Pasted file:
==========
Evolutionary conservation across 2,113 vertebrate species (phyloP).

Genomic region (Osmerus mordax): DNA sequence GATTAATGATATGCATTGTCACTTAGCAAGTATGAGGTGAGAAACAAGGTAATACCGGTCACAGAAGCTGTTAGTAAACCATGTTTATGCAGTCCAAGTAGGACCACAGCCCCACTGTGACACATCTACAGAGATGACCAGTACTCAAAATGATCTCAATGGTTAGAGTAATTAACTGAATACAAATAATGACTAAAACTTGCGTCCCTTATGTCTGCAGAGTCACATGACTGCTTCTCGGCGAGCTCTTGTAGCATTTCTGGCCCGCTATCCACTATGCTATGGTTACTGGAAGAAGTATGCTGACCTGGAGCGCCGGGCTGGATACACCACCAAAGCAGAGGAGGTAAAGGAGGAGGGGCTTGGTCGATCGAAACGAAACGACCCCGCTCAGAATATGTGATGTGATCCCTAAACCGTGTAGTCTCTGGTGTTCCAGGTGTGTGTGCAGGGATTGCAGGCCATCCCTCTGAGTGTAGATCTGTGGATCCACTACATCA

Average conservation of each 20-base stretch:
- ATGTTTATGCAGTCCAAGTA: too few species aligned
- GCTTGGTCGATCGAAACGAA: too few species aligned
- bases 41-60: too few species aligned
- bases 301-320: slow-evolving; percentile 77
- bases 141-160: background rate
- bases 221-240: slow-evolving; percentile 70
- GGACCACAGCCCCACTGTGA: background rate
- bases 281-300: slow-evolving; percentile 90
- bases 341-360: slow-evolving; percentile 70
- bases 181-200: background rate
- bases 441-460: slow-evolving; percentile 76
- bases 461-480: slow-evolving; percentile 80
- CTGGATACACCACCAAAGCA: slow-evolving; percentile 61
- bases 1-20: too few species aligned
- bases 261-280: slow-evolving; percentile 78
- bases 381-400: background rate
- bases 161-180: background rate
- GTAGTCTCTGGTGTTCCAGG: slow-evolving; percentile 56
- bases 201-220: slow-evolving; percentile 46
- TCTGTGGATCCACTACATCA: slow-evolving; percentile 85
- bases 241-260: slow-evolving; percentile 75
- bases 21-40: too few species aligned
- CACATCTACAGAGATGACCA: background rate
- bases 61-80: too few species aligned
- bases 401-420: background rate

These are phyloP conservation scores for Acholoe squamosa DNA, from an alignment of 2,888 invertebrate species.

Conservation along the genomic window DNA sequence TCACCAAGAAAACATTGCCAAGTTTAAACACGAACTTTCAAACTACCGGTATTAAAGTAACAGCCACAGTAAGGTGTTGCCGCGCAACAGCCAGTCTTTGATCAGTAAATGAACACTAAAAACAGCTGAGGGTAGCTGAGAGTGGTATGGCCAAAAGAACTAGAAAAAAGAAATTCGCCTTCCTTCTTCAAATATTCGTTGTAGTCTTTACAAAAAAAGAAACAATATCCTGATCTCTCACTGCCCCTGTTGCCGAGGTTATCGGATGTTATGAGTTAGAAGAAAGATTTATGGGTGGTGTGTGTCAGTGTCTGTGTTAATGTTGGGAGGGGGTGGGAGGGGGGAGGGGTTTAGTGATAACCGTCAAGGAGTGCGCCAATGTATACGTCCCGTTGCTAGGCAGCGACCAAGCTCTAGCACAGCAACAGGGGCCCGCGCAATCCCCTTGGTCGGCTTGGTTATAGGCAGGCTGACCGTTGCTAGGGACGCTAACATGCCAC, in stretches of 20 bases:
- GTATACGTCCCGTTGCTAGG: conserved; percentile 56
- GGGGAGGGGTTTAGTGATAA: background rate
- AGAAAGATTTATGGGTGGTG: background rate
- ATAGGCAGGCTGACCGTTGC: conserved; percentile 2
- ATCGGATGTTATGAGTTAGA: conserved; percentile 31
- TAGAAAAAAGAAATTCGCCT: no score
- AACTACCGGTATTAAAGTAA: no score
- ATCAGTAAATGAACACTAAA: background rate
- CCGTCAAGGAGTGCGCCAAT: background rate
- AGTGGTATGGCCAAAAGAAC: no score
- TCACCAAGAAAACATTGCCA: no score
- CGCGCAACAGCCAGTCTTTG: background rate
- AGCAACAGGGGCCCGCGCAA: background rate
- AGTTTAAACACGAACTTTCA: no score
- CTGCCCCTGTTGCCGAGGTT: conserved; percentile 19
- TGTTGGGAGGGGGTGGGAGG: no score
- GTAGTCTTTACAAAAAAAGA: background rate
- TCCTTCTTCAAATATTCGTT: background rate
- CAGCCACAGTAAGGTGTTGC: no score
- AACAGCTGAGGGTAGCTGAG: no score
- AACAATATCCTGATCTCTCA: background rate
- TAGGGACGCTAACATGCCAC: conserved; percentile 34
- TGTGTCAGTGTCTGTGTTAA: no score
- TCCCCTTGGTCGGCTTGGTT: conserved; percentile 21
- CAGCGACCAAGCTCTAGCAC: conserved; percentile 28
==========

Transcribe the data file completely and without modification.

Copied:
Evolutionary conservation across 2,113 vertebrate species (phyloP).

Genomic region (Osmerus mordax): DNA sequence GATTAATGATATGCATTGTCACTTAGCAAGTATGAGGTGAGAAACAAGGTAATACCGGTCACAGAAGCTGTTAGTAAACCATGTTTATGCAGTCCAAGTAGGACCACAGCCCCACTGTGACACATCTACAGAGATGACCAGTACTCAAAATGATCTCAATGGTTAGAGTAATTAACTGAATACAAATAATGACTAAAACTTGCGTCCCTTATGTCTGCAGAGTCACATGACTGCTTCTCGGCGAGCTCTTGTAGCATTTCTGGCCCGCTATCCACTATGCTATGGTTACTGGAAGAAGTATGCTGACCTGGAGCGCCGGGCTGGATACACCACCAAAGCAGAGGAGGTAAAGGAGGAGGGGCTTGGTCGATCGAAACGAAACGACCCCGCTCAGAATATGTGATGTGATCCCTAAACCGTGTAGTCTCTGGTGTTCCAGGTGTGTGTGCAGGGATTGCAGGCCATCCCTCTGAGTGTAGATCTGTGGATCCACTACATCA

Average conservation of each 20-base stretch:
- ATGTTTATGCAGTCCAAGTA: too few species aligned
- GCTTGGTCGATCGAAACGAA: too few species aligned
- bases 41-60: too few species aligned
- bases 301-320: slow-evolving; percentile 77
- bases 141-160: background rate
- bases 221-240: slow-evolving; percentile 70
- GGACCACAGCCCCACTGTGA: background rate
- bases 281-300: slow-evolving; percentile 90
- bases 341-360: slow-evolving; percentile 70
- bases 181-200: background rate
- bases 441-460: slow-evolving; percentile 76
- bases 461-480: slow-evolving; percentile 80
- CTGGATACACCACCAAAGCA: slow-evolving; percentile 61
- bases 1-20: too few species aligned
- bases 261-280: slow-evolving; percentile 78
- bases 381-400: background rate
- bases 161-180: background rate
- GTAGTCTCTGGTGTTCCAGG: slow-evolving; percentile 56
- bases 201-220: slow-evolving; percentile 46
- TCTGTGGATCCACTACATCA: slow-evolving; percentile 85
- bases 241-260: slow-evolving; percentile 75
- bases 21-40: too few species aligned
- CACATCTACAGAGATGACCA: background rate
- bases 61-80: too few species aligned
- bases 401-420: background rate

These are phyloP conservation scores for Acholoe squamosa DNA, from an alignment of 2,888 invertebrate species.

Conservation along the genomic window DNA sequence TCACCAAGAAAACATTGCCAAGTTTAAACACGAACTTTCAAACTACCGGTATTAAAGTAACAGCCACAGTAAGGTGTTGCCGCGCAACAGCCAGTCTTTGATCAGTAAATGAACACTAAAAACAGCTGAGGGTAGCTGAGAGTGGTATGGCCAAAAGAACTAGAAAAAAGAAATTCGCCTTCCTTCTTCAAATATTCGTTGTAGTCTTTACAAAAAAAGAAACAATATCCTGATCTCTCACTGCCCCTGTTGCCGAGGTTATCGGATGTTATGAGTTAGAAGAAAGATTTATGGGTGGTGTGTGTCAGTGTCTGTGTTAATGTTGGGAGGGGGTGGGAGGGGGGAGGGGTTTAGTGATAACCGTCAAGGAGTGCGCCAATGTATACGTCCCGTTGCTAGGCAGCGACCAAGCTCTAGCACAGCAACAGGGGCCCGCGCAATCCCCTTGGTCGGCTTGGTTATAGGCAGGCTGACCGTTGCTAGGGACGCTAACATGCCAC, in stretches of 20 bases:
- GTATACGTCCCGTTGCTAGG: conserved; percentile 56
- GGGGAGGGGTTTAGTGATAA: background rate
- AGAAAGATTTATGGGTGGTG: background rate
- ATAGGCAGGCTGACCGTTGC: conserved; percentile 2
- ATCGGATGTTATGAGTTAGA: conserved; percentile 31
- TAGAAAAAAGAAATTCGCCT: no score
- AACTACCGGTATTAAAGTAA: no score
- ATCAGTAAATGAACACTAAA: background rate
- CCGTCAAGGAGTGCGCCAAT: background rate
- AGTGGTATGGCCAAAAGAAC: no score
- TCACCAAGAAAACATTGCCA: no score
- CGCGCAACAGCCAGTCTTTG: background rate
- AGCAACAGGGGCCCGCGCAA: background rate
- AGTTTAAACACGAACTTTCA: no score
- CTGCCCCTGTTGCCGAGGTT: conserved; percentile 19
- TGTTGGGAGGGGGTGGGAGG: no score
- GTAGTCTTTACAAAAAAAGA: background rate
- TCCTTCTTCAAATATTCGTT: background rate
- CAGCCACAGTAAGGTGTTGC: no score
- AACAGCTGAGGGTAGCTGAG: no score
- AACAATATCCTGATCTCTCA: background rate
- TAGGGACGCTAACATGCCAC: conserved; percentile 34
- TGTGTCAGTGTCTGTGTTAA: no score
- TCCCCTTGGTCGGCTTGGTT: conserved; percentile 21
- CAGCGACCAAGCTCTAGCAC: conserved; percentile 28